This month's postings, March 2009
The recent peanut-recall nightmare could be a breaking point for the Food and Drug Administration. Lawmakers want to know why the FDA didn’t act quickly to prevent potentially tainted products from spreading to 43 states. They’re considering a bill that would create a separate “food safety administration” to tighten up holes in the regulatory system. At least eight people have died from salmonella poisoning, and hundreds have been sickened. The recall affects more than 1,500 products; for a complete list, visit the FDA Web site.
A bitter pill?
Those yummy gummy vitamins are all the rage in some homes, but are they really necessary? A new study finds that most kids who take daily vitamin supplements probably don’t need them. University of California-Davis Children’s Hospital researchers found that about 37 percent of kids who are in excellent health take vitamins; only 28 percent of those in fair or poor health do. Cost could be an issue — at about $15 a bottle, those pills can add up. Should your tot pop ‘em? Maybe, if he’s not getting 400 units of vitamin D a day — that’s four 8-ounce glasses of milk!
urns out, too much tube time is depressing, though not in the way you might think. Harvard researchers have discovered a link between watching a lot of TV as a teenager and the odds of becoming depressed as adults. This is crazy-scary: The study showed that each additional hour of watching TV per day boosted the odds of becoming depressed by 8 percent! Could it be those tube taters were already prone to depression? Scientists think it’s more likely that all that TV time robbed teens of sleep and other self-esteem-building activities. One other sobering thought: This study was completed in 2002, before the “reality TV” invasion. Just imagine.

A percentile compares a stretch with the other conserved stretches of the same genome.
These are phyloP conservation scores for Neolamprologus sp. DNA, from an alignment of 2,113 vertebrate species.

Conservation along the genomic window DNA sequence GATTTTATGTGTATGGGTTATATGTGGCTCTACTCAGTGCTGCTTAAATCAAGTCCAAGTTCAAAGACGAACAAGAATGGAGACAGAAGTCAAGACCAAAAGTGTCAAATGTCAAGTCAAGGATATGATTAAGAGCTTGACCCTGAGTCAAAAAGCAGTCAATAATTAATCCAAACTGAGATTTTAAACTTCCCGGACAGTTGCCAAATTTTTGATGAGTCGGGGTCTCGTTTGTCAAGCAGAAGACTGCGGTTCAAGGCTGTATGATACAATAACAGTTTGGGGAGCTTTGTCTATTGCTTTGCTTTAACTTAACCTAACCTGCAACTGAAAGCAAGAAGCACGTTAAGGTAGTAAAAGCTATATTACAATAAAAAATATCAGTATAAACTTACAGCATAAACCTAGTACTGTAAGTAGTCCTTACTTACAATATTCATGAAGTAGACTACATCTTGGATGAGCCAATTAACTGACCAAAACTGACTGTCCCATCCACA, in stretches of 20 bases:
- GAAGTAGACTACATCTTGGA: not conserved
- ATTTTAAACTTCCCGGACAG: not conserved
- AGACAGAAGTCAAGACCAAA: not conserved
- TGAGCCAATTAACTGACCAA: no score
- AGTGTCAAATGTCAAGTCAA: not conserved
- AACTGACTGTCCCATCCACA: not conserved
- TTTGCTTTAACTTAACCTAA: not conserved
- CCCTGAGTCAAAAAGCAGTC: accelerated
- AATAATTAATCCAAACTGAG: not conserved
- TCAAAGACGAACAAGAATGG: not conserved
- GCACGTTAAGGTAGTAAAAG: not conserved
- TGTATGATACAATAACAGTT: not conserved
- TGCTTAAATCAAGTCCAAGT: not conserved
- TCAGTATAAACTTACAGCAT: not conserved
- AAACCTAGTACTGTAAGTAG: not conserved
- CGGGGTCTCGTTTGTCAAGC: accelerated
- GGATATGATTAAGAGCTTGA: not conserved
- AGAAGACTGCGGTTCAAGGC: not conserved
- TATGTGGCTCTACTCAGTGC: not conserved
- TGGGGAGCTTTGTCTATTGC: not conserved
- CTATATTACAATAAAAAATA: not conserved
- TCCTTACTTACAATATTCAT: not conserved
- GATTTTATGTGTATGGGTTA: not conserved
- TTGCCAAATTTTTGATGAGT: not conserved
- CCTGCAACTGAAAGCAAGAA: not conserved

Um … reassuring?
MySpace is no place for sex offenders! The social networking site says it’s just identified and blocked 90,000 convicted sex offenders from using the site. A MySpace spokesman says he’s proud of his company’s big crackdown, using state-of-the-art technology, and he hopes Facebook follows suit. I just keep thinking, “Gaaaaah! Ninety-thousand?” Talk to your kids, talk to your kids!
Or better yet …
… unplug ‘em and throw ‘em outside! A new study in the journal Pediatrics finds that kids who have recess every day behave better — and learn more — than those who don’t. Just 15 minutes of fresh air and playground goofiness was enough to boost the performance of third-graders in the huge study. Yet, according to researchers, the “No Child Left Behind” Act is forcing some schools to cut recess to allow more time for reading and math.
Play with us!
We love all of our “babies” here at ParentMap, but I’ll spill the beans and tell you that most of us PM divas have a secret favorite: our annual Parents’ Night Out. What’s not to like? Wine from “O” Wines, nibbles, a little shopping (last year? Shoes and earrings!), cool (free) swag bags, and then a rousing and inspiring panel discussion about parenting pressures. This year’s topic: “Slow Parenting in a Slow Economy.” Take a night off and join us on Tuesday, March 24 at the Seattle Children’s Theater. Tickets are now available.
—Kristen Russell Dobson